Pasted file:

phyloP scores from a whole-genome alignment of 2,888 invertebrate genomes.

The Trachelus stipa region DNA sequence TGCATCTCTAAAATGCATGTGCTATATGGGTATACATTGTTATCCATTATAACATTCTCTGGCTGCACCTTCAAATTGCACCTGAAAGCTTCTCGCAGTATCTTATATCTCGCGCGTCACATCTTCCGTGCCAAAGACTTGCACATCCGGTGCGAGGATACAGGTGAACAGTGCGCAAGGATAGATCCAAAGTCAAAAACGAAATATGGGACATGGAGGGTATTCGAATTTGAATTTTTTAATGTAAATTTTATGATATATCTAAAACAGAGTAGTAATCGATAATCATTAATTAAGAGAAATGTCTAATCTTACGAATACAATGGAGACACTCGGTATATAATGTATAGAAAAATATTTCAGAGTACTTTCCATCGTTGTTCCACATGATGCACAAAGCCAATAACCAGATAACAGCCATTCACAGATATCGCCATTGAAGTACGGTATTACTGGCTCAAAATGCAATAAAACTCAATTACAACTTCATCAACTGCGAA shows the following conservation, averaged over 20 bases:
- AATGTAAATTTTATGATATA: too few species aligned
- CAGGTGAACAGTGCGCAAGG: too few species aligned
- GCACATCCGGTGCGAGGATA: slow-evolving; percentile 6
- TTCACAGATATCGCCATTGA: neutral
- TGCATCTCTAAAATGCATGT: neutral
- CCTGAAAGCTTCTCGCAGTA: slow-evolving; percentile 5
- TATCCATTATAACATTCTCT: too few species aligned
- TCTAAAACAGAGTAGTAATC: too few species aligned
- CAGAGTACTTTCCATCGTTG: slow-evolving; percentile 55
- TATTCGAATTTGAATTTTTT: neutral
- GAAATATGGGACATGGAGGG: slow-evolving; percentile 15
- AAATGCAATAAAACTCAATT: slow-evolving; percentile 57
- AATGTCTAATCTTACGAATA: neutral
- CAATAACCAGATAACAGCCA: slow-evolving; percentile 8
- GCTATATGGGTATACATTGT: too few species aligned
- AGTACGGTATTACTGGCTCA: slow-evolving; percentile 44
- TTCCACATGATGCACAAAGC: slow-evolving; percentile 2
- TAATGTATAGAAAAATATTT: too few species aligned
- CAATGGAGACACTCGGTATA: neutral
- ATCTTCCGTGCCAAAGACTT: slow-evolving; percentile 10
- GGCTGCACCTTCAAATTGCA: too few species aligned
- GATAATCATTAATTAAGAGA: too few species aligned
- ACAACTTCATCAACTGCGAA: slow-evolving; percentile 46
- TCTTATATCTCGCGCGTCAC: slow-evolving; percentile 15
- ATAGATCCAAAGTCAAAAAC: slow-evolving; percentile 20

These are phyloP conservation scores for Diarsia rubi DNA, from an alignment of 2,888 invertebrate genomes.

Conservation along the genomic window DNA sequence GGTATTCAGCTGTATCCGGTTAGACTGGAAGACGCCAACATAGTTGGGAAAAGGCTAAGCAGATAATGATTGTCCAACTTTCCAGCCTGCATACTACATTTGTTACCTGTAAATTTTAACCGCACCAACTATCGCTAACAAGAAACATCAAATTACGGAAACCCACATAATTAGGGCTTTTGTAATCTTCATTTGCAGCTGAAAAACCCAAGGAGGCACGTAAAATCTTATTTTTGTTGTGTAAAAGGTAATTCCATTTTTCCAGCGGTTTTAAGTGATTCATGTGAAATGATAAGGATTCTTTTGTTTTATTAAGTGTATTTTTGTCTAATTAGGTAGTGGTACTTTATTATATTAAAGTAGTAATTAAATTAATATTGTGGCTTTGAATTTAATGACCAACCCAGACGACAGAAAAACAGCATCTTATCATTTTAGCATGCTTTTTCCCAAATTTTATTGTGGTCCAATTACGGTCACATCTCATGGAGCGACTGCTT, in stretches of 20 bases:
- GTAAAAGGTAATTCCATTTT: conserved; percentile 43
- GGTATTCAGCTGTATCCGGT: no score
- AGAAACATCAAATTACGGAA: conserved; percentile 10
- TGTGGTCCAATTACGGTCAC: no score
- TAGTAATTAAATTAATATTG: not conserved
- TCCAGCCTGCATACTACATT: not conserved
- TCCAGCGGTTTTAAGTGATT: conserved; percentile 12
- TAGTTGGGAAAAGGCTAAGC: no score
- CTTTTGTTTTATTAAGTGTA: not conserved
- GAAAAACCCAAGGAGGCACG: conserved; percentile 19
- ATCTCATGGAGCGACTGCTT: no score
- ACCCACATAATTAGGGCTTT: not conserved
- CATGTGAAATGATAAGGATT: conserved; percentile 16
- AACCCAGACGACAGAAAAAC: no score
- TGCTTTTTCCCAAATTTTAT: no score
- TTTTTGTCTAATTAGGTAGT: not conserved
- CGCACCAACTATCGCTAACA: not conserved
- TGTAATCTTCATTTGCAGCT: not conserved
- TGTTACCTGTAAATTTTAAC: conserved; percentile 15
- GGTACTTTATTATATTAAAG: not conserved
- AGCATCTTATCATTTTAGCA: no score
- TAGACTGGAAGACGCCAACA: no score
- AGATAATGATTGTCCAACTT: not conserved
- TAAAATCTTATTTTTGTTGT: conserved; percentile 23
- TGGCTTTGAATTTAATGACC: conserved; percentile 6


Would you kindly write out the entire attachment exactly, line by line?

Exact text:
phyloP scores from a whole-genome alignment of 2,888 invertebrate genomes.

The Trachelus stipa region DNA sequence TGCATCTCTAAAATGCATGTGCTATATGGGTATACATTGTTATCCATTATAACATTCTCTGGCTGCACCTTCAAATTGCACCTGAAAGCTTCTCGCAGTATCTTATATCTCGCGCGTCACATCTTCCGTGCCAAAGACTTGCACATCCGGTGCGAGGATACAGGTGAACAGTGCGCAAGGATAGATCCAAAGTCAAAAACGAAATATGGGACATGGAGGGTATTCGAATTTGAATTTTTTAATGTAAATTTTATGATATATCTAAAACAGAGTAGTAATCGATAATCATTAATTAAGAGAAATGTCTAATCTTACGAATACAATGGAGACACTCGGTATATAATGTATAGAAAAATATTTCAGAGTACTTTCCATCGTTGTTCCACATGATGCACAAAGCCAATAACCAGATAACAGCCATTCACAGATATCGCCATTGAAGTACGGTATTACTGGCTCAAAATGCAATAAAACTCAATTACAACTTCATCAACTGCGAA shows the following conservation, averaged over 20 bases:
- AATGTAAATTTTATGATATA: too few species aligned
- CAGGTGAACAGTGCGCAAGG: too few species aligned
- GCACATCCGGTGCGAGGATA: slow-evolving; percentile 6
- TTCACAGATATCGCCATTGA: neutral
- TGCATCTCTAAAATGCATGT: neutral
- CCTGAAAGCTTCTCGCAGTA: slow-evolving; percentile 5
- TATCCATTATAACATTCTCT: too few species aligned
- TCTAAAACAGAGTAGTAATC: too few species aligned
- CAGAGTACTTTCCATCGTTG: slow-evolving; percentile 55
- TATTCGAATTTGAATTTTTT: neutral
- GAAATATGGGACATGGAGGG: slow-evolving; percentile 15
- AAATGCAATAAAACTCAATT: slow-evolving; percentile 57
- AATGTCTAATCTTACGAATA: neutral
- CAATAACCAGATAACAGCCA: slow-evolving; percentile 8
- GCTATATGGGTATACATTGT: too few species aligned
- AGTACGGTATTACTGGCTCA: slow-evolving; percentile 44
- TTCCACATGATGCACAAAGC: slow-evolving; percentile 2
- TAATGTATAGAAAAATATTT: too few species aligned
- CAATGGAGACACTCGGTATA: neutral
- ATCTTCCGTGCCAAAGACTT: slow-evolving; percentile 10
- GGCTGCACCTTCAAATTGCA: too few species aligned
- GATAATCATTAATTAAGAGA: too few species aligned
- ACAACTTCATCAACTGCGAA: slow-evolving; percentile 46
- TCTTATATCTCGCGCGTCAC: slow-evolving; percentile 15
- ATAGATCCAAAGTCAAAAAC: slow-evolving; percentile 20

These are phyloP conservation scores for Diarsia rubi DNA, from an alignment of 2,888 invertebrate genomes.

Conservation along the genomic window DNA sequence GGTATTCAGCTGTATCCGGTTAGACTGGAAGACGCCAACATAGTTGGGAAAAGGCTAAGCAGATAATGATTGTCCAACTTTCCAGCCTGCATACTACATTTGTTACCTGTAAATTTTAACCGCACCAACTATCGCTAACAAGAAACATCAAATTACGGAAACCCACATAATTAGGGCTTTTGTAATCTTCATTTGCAGCTGAAAAACCCAAGGAGGCACGTAAAATCTTATTTTTGTTGTGTAAAAGGTAATTCCATTTTTCCAGCGGTTTTAAGTGATTCATGTGAAATGATAAGGATTCTTTTGTTTTATTAAGTGTATTTTTGTCTAATTAGGTAGTGGTACTTTATTATATTAAAGTAGTAATTAAATTAATATTGTGGCTTTGAATTTAATGACCAACCCAGACGACAGAAAAACAGCATCTTATCATTTTAGCATGCTTTTTCCCAAATTTTATTGTGGTCCAATTACGGTCACATCTCATGGAGCGACTGCTT, in stretches of 20 bases:
- GTAAAAGGTAATTCCATTTT: conserved; percentile 43
- GGTATTCAGCTGTATCCGGT: no score
- AGAAACATCAAATTACGGAA: conserved; percentile 10
- TGTGGTCCAATTACGGTCAC: no score
- TAGTAATTAAATTAATATTG: not conserved
- TCCAGCCTGCATACTACATT: not conserved
- TCCAGCGGTTTTAAGTGATT: conserved; percentile 12
- TAGTTGGGAAAAGGCTAAGC: no score
- CTTTTGTTTTATTAAGTGTA: not conserved
- GAAAAACCCAAGGAGGCACG: conserved; percentile 19
- ATCTCATGGAGCGACTGCTT: no score
- ACCCACATAATTAGGGCTTT: not conserved
- CATGTGAAATGATAAGGATT: conserved; percentile 16
- AACCCAGACGACAGAAAAAC: no score
- TGCTTTTTCCCAAATTTTAT: no score
- TTTTTGTCTAATTAGGTAGT: not conserved
- CGCACCAACTATCGCTAACA: not conserved
- TGTAATCTTCATTTGCAGCT: not conserved
- TGTTACCTGTAAATTTTAAC: conserved; percentile 15
- GGTACTTTATTATATTAAAG: not conserved
- AGCATCTTATCATTTTAGCA: no score
- TAGACTGGAAGACGCCAACA: no score
- AGATAATGATTGTCCAACTT: not conserved
- TAAAATCTTATTTTTGTTGT: conserved; percentile 23
- TGGCTTTGAATTTAATGACC: conserved; percentile 6